I’m sure Elizabeth can speak for herself. Personally, I find myself agreeing with the points in her original post. I’ve observed a fair bit of this behaviour at various events Down Under. Sexism is often subtle, but it is there, and I find it distasteful, at the least.
I’m also prepared to give women the benefit of the doubt, in the sense that many women encounter so much sexist behaviour on a daily basis that, sometimes, they end up being on a short fuse and do or say something that men perceive as an over-reaction. If I were a woman, I’d probably be on a short (or much shorter) fuse, too. There is only so much crap I can take before I lose it…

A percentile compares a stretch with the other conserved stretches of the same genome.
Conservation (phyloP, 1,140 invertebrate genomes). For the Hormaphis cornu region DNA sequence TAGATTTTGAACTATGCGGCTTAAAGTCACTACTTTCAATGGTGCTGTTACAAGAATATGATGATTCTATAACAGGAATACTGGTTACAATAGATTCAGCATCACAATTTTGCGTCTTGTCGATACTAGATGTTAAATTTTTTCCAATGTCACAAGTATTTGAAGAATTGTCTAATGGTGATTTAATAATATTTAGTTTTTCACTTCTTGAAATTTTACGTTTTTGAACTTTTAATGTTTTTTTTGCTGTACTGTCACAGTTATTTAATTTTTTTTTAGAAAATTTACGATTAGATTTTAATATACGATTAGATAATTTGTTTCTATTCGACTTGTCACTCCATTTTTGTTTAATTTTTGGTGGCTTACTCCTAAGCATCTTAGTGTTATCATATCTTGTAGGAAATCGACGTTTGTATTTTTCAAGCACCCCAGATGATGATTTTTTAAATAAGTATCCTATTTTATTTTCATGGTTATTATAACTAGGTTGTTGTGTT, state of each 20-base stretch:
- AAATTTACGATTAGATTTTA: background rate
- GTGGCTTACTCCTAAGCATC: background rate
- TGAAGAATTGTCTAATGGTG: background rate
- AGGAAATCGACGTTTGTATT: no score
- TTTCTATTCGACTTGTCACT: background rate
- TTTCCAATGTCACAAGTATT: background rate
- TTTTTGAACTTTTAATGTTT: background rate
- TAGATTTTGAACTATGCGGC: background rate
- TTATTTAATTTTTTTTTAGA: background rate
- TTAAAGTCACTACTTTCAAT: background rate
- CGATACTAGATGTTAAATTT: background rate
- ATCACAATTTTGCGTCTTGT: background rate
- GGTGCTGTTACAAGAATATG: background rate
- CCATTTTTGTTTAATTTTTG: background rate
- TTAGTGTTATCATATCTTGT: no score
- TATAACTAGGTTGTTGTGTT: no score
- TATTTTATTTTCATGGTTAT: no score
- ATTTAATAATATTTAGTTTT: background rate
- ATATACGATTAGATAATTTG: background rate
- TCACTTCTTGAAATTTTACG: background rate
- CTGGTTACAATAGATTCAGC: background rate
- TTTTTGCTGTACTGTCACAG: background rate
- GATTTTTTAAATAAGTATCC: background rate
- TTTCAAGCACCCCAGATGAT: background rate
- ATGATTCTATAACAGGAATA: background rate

As I said, if a woman says “I don’t now how to play this game”, I take that as an invitation to respond. If I then say “if you like, I can give you a basic run-down of the rules”, I don’t think that’s being sexist; instead, I think that’s being helpful, and it is no different from how I would respond to a man making the same statement. And, of course, the woman is free to respond “Thanks, but I think I’ll give it a shot myself first and see what I can learn on my own.” (I have been in exactly this situation many times, saying to someone “I have no idea how to play this thing.” Quite often the response is “I can show you a few things” and, inevitably, I gladly take up the offer, whether the offer is from a man or a woman.)
I think the point here is that things become sexist when men assume that a woman needs to be helped and then proceed to help her whether she wants it or not. It’s nice to ask first and be prepared to take “no” for an answer. Otherwise, the “offer” is simply an implicit assumption that the woman is incompetent.